A Hong Kong bookseller who disappeared into Chinese custody for half a year raised nearly $100,000 in less than a day on Friday as he tries to open a new store in Taiwan.
Lam Wing-kee fled to Taiwan in April after Hong Kong announced plans to allow extraditions to China, a move which sparked months of massive street protests in the financial hub.
The 64-year-old was one of five publishers selling gossip-filled tomes on China’s leaders who vanished at the end of 2015, resurfacing in mainland custody and making televised confessions.
Their disappearance — and the abduction of a billionaire from a five-star hotel by suspected Chinese agents — caused widespread alarm in Hong Kong.
Lam launched an online crowd-funding campaign late Thursday to open a bookstore in Taiwan.
By Friday evening over 1,600 people had pledged more than Tw$3.11 million (US$99,800), exceeding his target of Tw$2.80 million in less than a day.
“Many thanks for everyone’s support… thank you for giving me more confidence to accomplish this,” Lam said in a message on a Facebook page for his bookstore project.
He added that he aims to pick a location in six months and open his shop by mid-2020.
Lam was the man who blew the whistle on what happened to the missing booksellers.
He was allowed back to Hong Kong in June 2016 on condition that he pick up a hard drive listing the bookstore’s customers and return to the mainland.
Instead, he skipped bail and went public with explosive testimony detailing how he was blindfolded by mainland police after crossing the border at Shenzhen and spent months being interrogated.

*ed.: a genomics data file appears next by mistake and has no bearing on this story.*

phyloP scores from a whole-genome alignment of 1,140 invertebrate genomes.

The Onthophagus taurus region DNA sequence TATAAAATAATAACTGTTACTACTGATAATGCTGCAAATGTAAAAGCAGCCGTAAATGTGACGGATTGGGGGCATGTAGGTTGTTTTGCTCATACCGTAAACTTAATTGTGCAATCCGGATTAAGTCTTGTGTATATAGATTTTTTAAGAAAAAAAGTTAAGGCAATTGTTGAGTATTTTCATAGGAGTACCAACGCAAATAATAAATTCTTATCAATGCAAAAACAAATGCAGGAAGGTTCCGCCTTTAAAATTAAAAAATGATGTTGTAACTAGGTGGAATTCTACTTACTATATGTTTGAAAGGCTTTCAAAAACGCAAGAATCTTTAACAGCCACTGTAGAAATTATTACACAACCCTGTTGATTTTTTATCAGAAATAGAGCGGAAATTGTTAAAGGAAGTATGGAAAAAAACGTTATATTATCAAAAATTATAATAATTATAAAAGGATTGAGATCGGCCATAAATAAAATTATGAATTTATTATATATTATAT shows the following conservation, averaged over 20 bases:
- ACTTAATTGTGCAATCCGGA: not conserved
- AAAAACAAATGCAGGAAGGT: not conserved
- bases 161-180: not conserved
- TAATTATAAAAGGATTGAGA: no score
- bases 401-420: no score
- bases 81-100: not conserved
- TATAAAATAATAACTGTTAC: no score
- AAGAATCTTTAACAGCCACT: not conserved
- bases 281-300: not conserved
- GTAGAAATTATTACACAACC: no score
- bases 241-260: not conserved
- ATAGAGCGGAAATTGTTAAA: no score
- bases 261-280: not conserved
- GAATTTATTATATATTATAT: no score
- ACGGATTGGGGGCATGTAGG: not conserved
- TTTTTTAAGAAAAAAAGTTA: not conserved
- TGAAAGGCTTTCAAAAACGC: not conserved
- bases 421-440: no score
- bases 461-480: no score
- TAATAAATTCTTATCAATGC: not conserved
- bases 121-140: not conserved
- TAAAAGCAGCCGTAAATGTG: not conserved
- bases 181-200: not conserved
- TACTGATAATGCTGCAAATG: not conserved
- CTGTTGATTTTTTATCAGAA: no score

Lam fled to Taiwan after Hong Kong’s extradition bill was announced, saying he feared being sent to the mainland if the law passed.
Taiwan’s history of providing sanctuary to Chinese dissidents has been mixed.
The island still does not recognise the legal concept of asylum but has, on occasion, allowed dissidents to stay on long-term visas.
Taiwan’s President Tsai Ing-wen has pledged to provide assistance to Hong Kongers facing prosecution for involvement in anti-government protests who seek sanctuary on the island, sparking a rebuke from Beijing to “stop meddling” in the territory’s affairs.
Ties with Beijing have soured since Tsai came to power in 2016 because her party refuses to recognise the idea that Taiwan is part of “one China”.
The extradition protests have plunged Hong Kong into crisis and present a huge challenge to Beijing’s authority.
On Wednesday, Hong Kong’s pro-Beijing leader Carrie Lam suddenly announced she was scrapping the proposed extradition law after months of refusing to do so.
But the surprise decision to bow to one of protesters’ key demands was condemned as too little, too late by activists who have vowed new rallies as they push for democratic reform and police accountability.
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